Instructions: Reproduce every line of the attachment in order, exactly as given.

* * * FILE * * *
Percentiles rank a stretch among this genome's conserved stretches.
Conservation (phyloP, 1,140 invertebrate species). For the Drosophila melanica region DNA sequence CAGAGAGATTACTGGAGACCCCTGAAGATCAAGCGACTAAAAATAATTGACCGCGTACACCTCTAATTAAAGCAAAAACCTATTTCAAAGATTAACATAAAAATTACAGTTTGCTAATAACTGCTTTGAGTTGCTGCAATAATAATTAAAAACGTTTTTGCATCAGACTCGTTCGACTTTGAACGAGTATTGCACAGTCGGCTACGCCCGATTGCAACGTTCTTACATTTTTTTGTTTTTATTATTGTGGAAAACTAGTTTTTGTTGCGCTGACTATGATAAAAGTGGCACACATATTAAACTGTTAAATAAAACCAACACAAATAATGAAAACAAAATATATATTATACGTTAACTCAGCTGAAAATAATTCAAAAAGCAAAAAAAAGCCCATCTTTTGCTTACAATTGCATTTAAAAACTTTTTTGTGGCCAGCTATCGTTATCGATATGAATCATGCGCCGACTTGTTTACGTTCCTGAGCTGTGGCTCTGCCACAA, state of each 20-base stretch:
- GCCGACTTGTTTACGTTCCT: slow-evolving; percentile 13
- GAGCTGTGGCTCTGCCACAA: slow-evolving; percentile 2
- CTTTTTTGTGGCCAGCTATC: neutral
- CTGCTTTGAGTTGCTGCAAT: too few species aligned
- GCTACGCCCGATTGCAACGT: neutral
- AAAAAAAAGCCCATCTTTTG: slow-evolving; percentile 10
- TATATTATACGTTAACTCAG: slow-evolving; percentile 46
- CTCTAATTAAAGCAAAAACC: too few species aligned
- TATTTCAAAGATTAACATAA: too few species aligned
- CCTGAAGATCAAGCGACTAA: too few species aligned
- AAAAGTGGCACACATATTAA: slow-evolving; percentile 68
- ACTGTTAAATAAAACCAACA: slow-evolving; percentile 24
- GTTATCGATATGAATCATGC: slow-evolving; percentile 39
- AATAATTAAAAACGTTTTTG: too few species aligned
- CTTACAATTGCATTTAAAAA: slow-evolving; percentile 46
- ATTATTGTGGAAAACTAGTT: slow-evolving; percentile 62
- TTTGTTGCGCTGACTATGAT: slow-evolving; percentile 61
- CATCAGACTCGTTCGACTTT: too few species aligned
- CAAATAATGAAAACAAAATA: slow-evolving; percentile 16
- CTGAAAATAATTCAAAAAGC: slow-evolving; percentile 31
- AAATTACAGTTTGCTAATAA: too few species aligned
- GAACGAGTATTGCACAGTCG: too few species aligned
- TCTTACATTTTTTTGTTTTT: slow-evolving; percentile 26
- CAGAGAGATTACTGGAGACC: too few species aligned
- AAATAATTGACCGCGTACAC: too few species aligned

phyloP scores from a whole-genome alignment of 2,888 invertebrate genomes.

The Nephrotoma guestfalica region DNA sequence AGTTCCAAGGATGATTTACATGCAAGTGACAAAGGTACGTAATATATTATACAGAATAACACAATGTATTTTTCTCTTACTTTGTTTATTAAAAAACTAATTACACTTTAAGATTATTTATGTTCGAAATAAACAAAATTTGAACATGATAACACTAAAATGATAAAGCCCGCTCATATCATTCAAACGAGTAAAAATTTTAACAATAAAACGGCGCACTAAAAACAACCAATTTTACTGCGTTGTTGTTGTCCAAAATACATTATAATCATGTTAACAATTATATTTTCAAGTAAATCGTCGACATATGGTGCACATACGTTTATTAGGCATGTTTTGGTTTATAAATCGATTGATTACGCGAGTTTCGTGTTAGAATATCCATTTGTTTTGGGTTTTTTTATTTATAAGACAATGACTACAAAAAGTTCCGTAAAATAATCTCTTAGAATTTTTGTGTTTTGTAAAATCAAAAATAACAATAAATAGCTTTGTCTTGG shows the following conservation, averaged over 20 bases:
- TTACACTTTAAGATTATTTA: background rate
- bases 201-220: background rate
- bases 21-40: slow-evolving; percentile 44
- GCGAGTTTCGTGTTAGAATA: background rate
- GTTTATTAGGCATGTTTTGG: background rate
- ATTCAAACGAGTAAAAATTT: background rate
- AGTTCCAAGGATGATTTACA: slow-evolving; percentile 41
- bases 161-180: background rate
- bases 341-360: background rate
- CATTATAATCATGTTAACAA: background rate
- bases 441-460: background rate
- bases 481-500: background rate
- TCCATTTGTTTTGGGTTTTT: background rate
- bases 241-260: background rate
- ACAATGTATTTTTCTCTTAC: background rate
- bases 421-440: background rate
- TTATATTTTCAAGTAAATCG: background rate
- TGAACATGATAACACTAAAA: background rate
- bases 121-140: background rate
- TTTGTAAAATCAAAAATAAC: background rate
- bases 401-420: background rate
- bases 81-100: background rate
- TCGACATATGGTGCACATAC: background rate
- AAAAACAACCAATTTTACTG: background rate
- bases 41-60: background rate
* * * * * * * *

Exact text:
Percentiles rank a stretch among this genome's conserved stretches.
Conservation (phyloP, 1,140 invertebrate species). For the Drosophila melanica region DNA sequence CAGAGAGATTACTGGAGACCCCTGAAGATCAAGCGACTAAAAATAATTGACCGCGTACACCTCTAATTAAAGCAAAAACCTATTTCAAAGATTAACATAAAAATTACAGTTTGCTAATAACTGCTTTGAGTTGCTGCAATAATAATTAAAAACGTTTTTGCATCAGACTCGTTCGACTTTGAACGAGTATTGCACAGTCGGCTACGCCCGATTGCAACGTTCTTACATTTTTTTGTTTTTATTATTGTGGAAAACTAGTTTTTGTTGCGCTGACTATGATAAAAGTGGCACACATATTAAACTGTTAAATAAAACCAACACAAATAATGAAAACAAAATATATATTATACGTTAACTCAGCTGAAAATAATTCAAAAAGCAAAAAAAAGCCCATCTTTTGCTTACAATTGCATTTAAAAACTTTTTTGTGGCCAGCTATCGTTATCGATATGAATCATGCGCCGACTTGTTTACGTTCCTGAGCTGTGGCTCTGCCACAA, state of each 20-base stretch:
- GCCGACTTGTTTACGTTCCT: slow-evolving; percentile 13
- GAGCTGTGGCTCTGCCACAA: slow-evolving; percentile 2
- CTTTTTTGTGGCCAGCTATC: neutral
- CTGCTTTGAGTTGCTGCAAT: too few species aligned
- GCTACGCCCGATTGCAACGT: neutral
- AAAAAAAAGCCCATCTTTTG: slow-evolving; percentile 10
- TATATTATACGTTAACTCAG: slow-evolving; percentile 46
- CTCTAATTAAAGCAAAAACC: too few species aligned
- TATTTCAAAGATTAACATAA: too few species aligned
- CCTGAAGATCAAGCGACTAA: too few species aligned
- AAAAGTGGCACACATATTAA: slow-evolving; percentile 68
- ACTGTTAAATAAAACCAACA: slow-evolving; percentile 24
- GTTATCGATATGAATCATGC: slow-evolving; percentile 39
- AATAATTAAAAACGTTTTTG: too few species aligned
- CTTACAATTGCATTTAAAAA: slow-evolving; percentile 46
- ATTATTGTGGAAAACTAGTT: slow-evolving; percentile 62
- TTTGTTGCGCTGACTATGAT: slow-evolving; percentile 61
- CATCAGACTCGTTCGACTTT: too few species aligned
- CAAATAATGAAAACAAAATA: slow-evolving; percentile 16
- CTGAAAATAATTCAAAAAGC: slow-evolving; percentile 31
- AAATTACAGTTTGCTAATAA: too few species aligned
- GAACGAGTATTGCACAGTCG: too few species aligned
- TCTTACATTTTTTTGTTTTT: slow-evolving; percentile 26
- CAGAGAGATTACTGGAGACC: too few species aligned
- AAATAATTGACCGCGTACAC: too few species aligned

phyloP scores from a whole-genome alignment of 2,888 invertebrate genomes.

The Nephrotoma guestfalica region DNA sequence AGTTCCAAGGATGATTTACATGCAAGTGACAAAGGTACGTAATATATTATACAGAATAACACAATGTATTTTTCTCTTACTTTGTTTATTAAAAAACTAATTACACTTTAAGATTATTTATGTTCGAAATAAACAAAATTTGAACATGATAACACTAAAATGATAAAGCCCGCTCATATCATTCAAACGAGTAAAAATTTTAACAATAAAACGGCGCACTAAAAACAACCAATTTTACTGCGTTGTTGTTGTCCAAAATACATTATAATCATGTTAACAATTATATTTTCAAGTAAATCGTCGACATATGGTGCACATACGTTTATTAGGCATGTTTTGGTTTATAAATCGATTGATTACGCGAGTTTCGTGTTAGAATATCCATTTGTTTTGGGTTTTTTTATTTATAAGACAATGACTACAAAAAGTTCCGTAAAATAATCTCTTAGAATTTTTGTGTTTTGTAAAATCAAAAATAACAATAAATAGCTTTGTCTTGG shows the following conservation, averaged over 20 bases:
- TTACACTTTAAGATTATTTA: background rate
- bases 201-220: background rate
- bases 21-40: slow-evolving; percentile 44
- GCGAGTTTCGTGTTAGAATA: background rate
- GTTTATTAGGCATGTTTTGG: background rate
- ATTCAAACGAGTAAAAATTT: background rate
- AGTTCCAAGGATGATTTACA: slow-evolving; percentile 41
- bases 161-180: background rate
- bases 341-360: background rate
- CATTATAATCATGTTAACAA: background rate
- bases 441-460: background rate
- bases 481-500: background rate
- TCCATTTGTTTTGGGTTTTT: background rate
- bases 241-260: background rate
- ACAATGTATTTTTCTCTTAC: background rate
- bases 421-440: background rate
- TTATATTTTCAAGTAAATCG: background rate
- TGAACATGATAACACTAAAA: background rate
- bases 121-140: background rate
- TTTGTAAAATCAAAAATAAC: background rate
- bases 401-420: background rate
- bases 81-100: background rate
- TCGACATATGGTGCACATAC: background rate
- AAAAACAACCAATTTTACTG: background rate
- bases 41-60: background rate